Annang Proverbs and Wisdom
For this post, I went way back home to the Annang tribe of hot-tempered warriors with an affinity to settle disputes with machetes rather than hold a peace conference, but over the years, cooler heads have prevailed. They are also known as incredible story-tellers and often end their sentences with proverbs and wise sayings for both pizzazz and emphasis.
Here are brief historical facts and some sage advice from this ancient tribe, starting with the traditional greeting – Annang, mma! Iya!
A Brief History of the Annang People
The Annangs have a rich oral tradition. History reports that they have their origins in Jewish tribes from Egypt and settled in Ghana before arriving in the Coastal Southeastern Nigeria and Southwestern Cameroon in Africa. The Annang people and their Ibibio and Efik brothers and sisters live in Akwa Ibom State and Cross River State.
From ancient Egypt and through various wars and conquests, the Annang tribe was pushed south into the Sahara Desert. They moved across the desert, and some settled in the Upper West African region about 7500 BC. Remnants of their language according to Waddell can be found among the Egyptians. (Waddell, 1893) Another evidence of their Jewish/Egyptian origin is in their eight-day calendar, circumcision, burial customs and veneration of the dead.
Annang people value the ability to communicate, and the oratory skill using proverbs is revered, especially among the leaders. The American anthropologist, Peter Farb, stated that the name “Annang” among this group means ‘they who speak well.’ A person who has the gift of eloquent speech is often complimented as Akwo Annang.
The Annangs are known for the power of their charms, expertise in trading, and their renown art. My town – Ikot Ekpene is called “The Raffia City,” and their creativity is displayed in the marketplace through intricate handmade crafts like mats, baskets, gourd stands, bags, masks, hats, etc. This extends to mural paintings, wooden masks, cement sculptures, markets, ceremonies and exceptional food. Living in America, I miss their famous edikaikong and abak soup, made with a variety of fresh vegetable, dried fish, and jumbo crayfish!
Prof. E U Ette has a fascinating book on Annang Heritage but here are some examples of proverbs that the Annang are famous for with applications for the more complex proverbs:
Unam andiyem idang me ekpe, ase akong udok expo
Translation: The animal who wants to mate with the lion, must die for love.
Awo isikoppo ikor akunne ntak afon
Translation: No one listens to or takes the advice of someone dressed in tattered clothes.
Ese gwo-gwoob inua ekod atop ntan
Translation: A delicate biting technique is needed when chewing palm fruits covered with sand.
Application: Be open to new ways of doing things. Be sensitive and flexible in different life situations. With wisdom, apply appropriate actions and responses to circumstances and different situations in life.
Ama aborko uruk-ikot, adibabak uduk
Translation: An encounter with a snake, results in fear of ropes.
Application: People are often stuck in very painful experiences from their past.There Confronting issues that we would rather avoid or suppress in our subconscious brings cleansing and freedom. The Bible reminds us the “The truth sets us free.” Don’t let the shackles of the past keep you bound and make you miss out on life.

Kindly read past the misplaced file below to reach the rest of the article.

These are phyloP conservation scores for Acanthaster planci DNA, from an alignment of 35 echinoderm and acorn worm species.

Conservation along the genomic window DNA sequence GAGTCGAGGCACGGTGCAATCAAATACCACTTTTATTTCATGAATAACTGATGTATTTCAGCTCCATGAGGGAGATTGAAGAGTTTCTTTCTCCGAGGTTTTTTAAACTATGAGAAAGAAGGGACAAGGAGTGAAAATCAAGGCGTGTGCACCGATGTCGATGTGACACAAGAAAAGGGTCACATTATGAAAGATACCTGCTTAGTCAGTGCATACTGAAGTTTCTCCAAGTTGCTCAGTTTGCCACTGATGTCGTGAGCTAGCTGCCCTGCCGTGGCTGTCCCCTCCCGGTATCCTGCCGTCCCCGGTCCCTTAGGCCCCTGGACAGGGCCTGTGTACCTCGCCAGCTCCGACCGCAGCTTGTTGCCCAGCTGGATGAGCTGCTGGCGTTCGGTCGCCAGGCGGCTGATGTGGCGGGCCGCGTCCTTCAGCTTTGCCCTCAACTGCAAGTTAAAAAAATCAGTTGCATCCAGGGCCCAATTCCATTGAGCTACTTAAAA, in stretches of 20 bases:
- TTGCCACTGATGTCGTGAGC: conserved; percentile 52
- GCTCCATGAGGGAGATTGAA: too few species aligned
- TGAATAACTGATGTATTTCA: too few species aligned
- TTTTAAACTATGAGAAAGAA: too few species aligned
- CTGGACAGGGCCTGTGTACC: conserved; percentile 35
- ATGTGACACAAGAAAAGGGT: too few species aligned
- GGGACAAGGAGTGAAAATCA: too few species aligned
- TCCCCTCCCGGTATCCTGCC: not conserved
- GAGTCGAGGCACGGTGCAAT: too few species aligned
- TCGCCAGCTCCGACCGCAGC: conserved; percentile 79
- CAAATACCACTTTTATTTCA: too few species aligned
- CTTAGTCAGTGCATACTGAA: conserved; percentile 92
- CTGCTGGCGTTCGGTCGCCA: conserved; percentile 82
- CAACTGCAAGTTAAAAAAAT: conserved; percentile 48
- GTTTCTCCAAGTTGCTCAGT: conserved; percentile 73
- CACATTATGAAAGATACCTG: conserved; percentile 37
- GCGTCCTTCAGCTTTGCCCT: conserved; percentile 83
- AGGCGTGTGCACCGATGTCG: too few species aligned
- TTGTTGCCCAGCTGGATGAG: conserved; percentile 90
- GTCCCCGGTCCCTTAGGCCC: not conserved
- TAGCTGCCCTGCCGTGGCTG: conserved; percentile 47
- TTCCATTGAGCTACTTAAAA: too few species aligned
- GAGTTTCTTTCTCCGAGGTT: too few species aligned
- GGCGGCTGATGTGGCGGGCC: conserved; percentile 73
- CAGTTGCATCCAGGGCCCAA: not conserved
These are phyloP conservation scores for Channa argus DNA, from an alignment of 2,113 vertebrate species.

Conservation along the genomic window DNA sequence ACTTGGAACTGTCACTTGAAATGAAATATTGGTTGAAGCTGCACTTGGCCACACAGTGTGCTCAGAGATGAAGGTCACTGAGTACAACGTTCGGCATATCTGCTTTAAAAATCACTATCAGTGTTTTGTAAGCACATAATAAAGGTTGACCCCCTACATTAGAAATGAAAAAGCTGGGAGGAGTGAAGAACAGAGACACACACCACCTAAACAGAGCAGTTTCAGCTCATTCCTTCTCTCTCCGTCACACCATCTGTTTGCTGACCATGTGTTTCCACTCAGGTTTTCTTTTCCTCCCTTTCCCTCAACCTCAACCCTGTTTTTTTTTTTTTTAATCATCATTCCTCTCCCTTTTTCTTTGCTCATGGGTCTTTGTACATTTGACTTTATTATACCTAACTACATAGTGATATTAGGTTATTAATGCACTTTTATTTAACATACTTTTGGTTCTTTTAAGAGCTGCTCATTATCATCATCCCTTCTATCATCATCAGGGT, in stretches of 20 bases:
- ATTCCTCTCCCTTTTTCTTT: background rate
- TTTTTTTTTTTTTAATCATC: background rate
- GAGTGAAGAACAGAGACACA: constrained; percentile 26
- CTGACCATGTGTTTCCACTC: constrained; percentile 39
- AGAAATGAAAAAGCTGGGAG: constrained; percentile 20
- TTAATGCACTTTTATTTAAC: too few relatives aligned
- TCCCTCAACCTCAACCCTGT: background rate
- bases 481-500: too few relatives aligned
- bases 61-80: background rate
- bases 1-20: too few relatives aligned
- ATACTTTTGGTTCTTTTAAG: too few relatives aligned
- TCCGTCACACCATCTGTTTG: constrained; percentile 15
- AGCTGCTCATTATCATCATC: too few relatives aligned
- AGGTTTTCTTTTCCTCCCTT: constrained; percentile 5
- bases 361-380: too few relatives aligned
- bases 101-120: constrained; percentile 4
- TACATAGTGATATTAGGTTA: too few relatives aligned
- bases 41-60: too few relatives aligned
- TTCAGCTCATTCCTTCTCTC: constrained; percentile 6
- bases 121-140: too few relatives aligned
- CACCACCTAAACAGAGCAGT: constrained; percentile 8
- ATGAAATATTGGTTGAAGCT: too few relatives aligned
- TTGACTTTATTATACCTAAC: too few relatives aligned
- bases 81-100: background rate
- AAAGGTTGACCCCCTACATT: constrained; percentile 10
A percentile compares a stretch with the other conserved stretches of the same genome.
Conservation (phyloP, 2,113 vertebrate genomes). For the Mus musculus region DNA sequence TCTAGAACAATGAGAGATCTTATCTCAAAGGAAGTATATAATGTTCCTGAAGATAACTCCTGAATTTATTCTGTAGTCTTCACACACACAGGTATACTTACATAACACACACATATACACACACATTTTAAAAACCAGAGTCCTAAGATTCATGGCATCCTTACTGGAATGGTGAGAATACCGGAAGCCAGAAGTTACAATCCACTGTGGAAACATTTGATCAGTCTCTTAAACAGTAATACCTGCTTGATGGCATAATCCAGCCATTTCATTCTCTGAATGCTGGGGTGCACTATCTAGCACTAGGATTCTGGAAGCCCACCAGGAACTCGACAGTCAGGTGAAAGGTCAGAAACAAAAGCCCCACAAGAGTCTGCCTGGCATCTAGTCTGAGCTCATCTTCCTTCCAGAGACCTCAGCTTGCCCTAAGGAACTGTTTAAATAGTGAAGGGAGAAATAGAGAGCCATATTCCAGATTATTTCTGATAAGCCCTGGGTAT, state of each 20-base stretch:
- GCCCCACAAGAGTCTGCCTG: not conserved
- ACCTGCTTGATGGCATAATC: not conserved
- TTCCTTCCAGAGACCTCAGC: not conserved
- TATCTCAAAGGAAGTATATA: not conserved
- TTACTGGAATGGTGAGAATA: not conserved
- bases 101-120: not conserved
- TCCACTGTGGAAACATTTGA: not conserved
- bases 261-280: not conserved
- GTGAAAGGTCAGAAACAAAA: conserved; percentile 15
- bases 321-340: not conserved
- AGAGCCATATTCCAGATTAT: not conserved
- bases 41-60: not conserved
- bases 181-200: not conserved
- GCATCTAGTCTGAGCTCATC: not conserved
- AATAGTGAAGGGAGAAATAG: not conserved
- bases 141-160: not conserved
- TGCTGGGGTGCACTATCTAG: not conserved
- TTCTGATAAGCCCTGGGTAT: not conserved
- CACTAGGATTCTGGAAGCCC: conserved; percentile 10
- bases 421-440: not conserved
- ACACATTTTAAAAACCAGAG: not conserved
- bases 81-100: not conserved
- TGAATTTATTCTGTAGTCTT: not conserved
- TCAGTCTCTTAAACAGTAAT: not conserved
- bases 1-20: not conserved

Idiok ewa ase akpoi inuen ke anyong
Translation: It is the bad dog that barks at the flying bird
Application: This is about the efficient use of natural talent, time and making the right choices. In his book, Ette E.U. explained that, during the slave trade in the 18th century, village raids were common and watchmen stood with dogs at borders, to alert villagers of approaching raiders. A good dog barked to alert and warn people, but the bad dog backed at harmless things, like birds in the sky.
Se ebot akut adop uyo, akpon akan s’unen akut aso nkpoo
Translation: What the goat sees and patiently endures in silence is often mightier than what the chicken sees and squeals loudly about.
Application: Goats show us the wisdom of silence. The chicken never seems to have a moment of silence and retrospect. They are continually clucking and screaming. Silence sustains our spirit within. Take time to be quiet, especially when chaos and troubles abound. You’ll be amazed at the rising of quiet revelation.
Itie usoro ama awawak, iwuo ase akponge utere
Translation: When there are multiple festivals or parties, the vulture gets a headache.
Application: Lovers, simplify your life and be faithful. Be concerned with the principal issues of life and avoid overcrowding and over-extending your life with stuff and activities.
Let me know if you think these ancient Annang proverbs are still relevant today in a modern world. Enjoy this video of a modern Ibom dance group 🙂
PS: I have no affiliation with them, but I love that these young women are embracing the culture!
Prompt: Write about whatever you’d like, but write using regional slang, your dialect, or in your accent.
Oral tradition has passed down information about our history from generation to the next, and I also have to acknowledge these listed sources as well.
2. Farb, P (1974) Word Play: What Happens when People Talk. New York. Alfred Knopf Publishers ISBN 0-679-73408-2
3. Waddell, H.M. (1893) Thirty-Nine Years in West Africa and the West Indies. London. Frank Cass Ltd.
4. Ette, E. U. (2007) Annang Heritage Preservation Available http://www.annangheritage.org.
5. Excerpts from http://www.bukisa.com/articles/170306_the-history-and-significance-of-the-god-abassi#ixzz1s9taIeLd
6. www.wikipedia.org and Liddell, H.G.; Scott, R.. “Adamas”. A Greek-English Lexicon. Perseus Project.